Creative Pinellas Annual 2021
“Double Vessel No.8” 2021, Silk organza, cheesecloth, encaustic, rust, tea, thread, string, color pencil, on paper, 49”w x 49””h x 4”d
Creative Pinellas Arts Annual 2021
November 11, 2021 – December 19, 2021
Gallery is open Wednesday – Sunday 12-5pm
1211 Walsingham Rd, Largo, FL 33778
“Skins and Vessels”
The Chinese Wu Xing system lists wood, fire, earth, metal, and water as the five elements. This explains the nature and complexity of all matter in terms of simpler substances.
My work touches on all the elements as I seek to translate, disclose, and disseminate our emotional realities. Time… and accumulating objects over time are manipulated, exposing the seen and not seen.
Layers, and the illusion of layers, are integral to surface just as illusion is always beneath the surface. “Skin and Vessels” explores this premise, the hidden physical, emotional and spiritual layers and the chimera integral in all layers — ours, a structure, whatever. It is an underworld depicted in marred and pocked marks and punctured here and there with thread and stitching. It continues a theme I have been exploring for the past two decades or so, that of surface and a biography beneath the surface. I reference not only humanity but the topographical life and layers of all objects.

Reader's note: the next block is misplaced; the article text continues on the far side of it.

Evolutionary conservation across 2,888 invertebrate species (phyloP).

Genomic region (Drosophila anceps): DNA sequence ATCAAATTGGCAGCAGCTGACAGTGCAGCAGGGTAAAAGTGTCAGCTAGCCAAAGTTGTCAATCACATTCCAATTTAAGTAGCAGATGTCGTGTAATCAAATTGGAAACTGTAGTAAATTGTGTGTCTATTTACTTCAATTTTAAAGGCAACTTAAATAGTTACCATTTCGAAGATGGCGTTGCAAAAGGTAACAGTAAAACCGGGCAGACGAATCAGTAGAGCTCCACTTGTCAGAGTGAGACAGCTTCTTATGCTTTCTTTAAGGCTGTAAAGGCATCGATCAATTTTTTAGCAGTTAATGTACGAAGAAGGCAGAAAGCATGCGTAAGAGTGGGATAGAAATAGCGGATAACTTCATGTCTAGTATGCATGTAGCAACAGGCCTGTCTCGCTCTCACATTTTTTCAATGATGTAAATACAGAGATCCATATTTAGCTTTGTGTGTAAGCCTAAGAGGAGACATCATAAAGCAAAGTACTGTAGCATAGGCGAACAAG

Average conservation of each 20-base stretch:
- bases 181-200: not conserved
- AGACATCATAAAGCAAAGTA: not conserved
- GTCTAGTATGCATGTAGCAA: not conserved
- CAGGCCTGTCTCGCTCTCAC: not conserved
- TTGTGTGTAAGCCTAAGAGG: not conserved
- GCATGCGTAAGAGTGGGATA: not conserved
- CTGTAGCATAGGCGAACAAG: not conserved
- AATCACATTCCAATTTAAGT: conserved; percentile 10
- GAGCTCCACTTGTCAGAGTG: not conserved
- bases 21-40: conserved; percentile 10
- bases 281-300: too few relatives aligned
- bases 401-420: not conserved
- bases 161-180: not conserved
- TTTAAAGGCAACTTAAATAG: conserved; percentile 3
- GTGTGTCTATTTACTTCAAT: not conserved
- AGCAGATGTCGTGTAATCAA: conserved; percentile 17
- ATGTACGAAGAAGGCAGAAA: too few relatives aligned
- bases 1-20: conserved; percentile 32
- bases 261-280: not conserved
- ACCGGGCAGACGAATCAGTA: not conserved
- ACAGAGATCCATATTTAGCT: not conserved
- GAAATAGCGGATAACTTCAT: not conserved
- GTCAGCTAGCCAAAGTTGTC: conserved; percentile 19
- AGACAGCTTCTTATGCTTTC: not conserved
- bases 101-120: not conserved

The pieces are created with scratches and punctures that sully the surface along with a staining process developed over many years. These baths, which contain different elements and intensity combine rust from found objects along with pellets, nails, steel wool, chain, string and tea. The objects leave their decomposing marks on the skin of the paper or treated surface, penetrating to varieties of depths. Other materials are added, such as silk, thread, yarn, modeling paste, matte medium, human hair and encaustic.
Overall, two events influence the work. The first: Hurricane Katrina in 2005, which devastated New Orleans, pulled back my childhood as I watched the suffering there. As a young girl, I lived in public housing due to my father’s illness. This time of poverty resurfaced as I viewed the Katrina aftermath. It formed a fresh direction, exemplified by a major installation called “Hung Out In The Projects”.
The second is Jared Diamond’s lecture of the Easter Islanders, devastated through the rape of their own environment. His question: “What was the islander thinking when he chopped down the last tree?” resonated in me and inspired a room-size installation “The Last Tree” as well as other environmental works.
I continue to confront the questions of humanity and my habitat. The totality of my work through the years essentially begs the question: When do we recognize and act?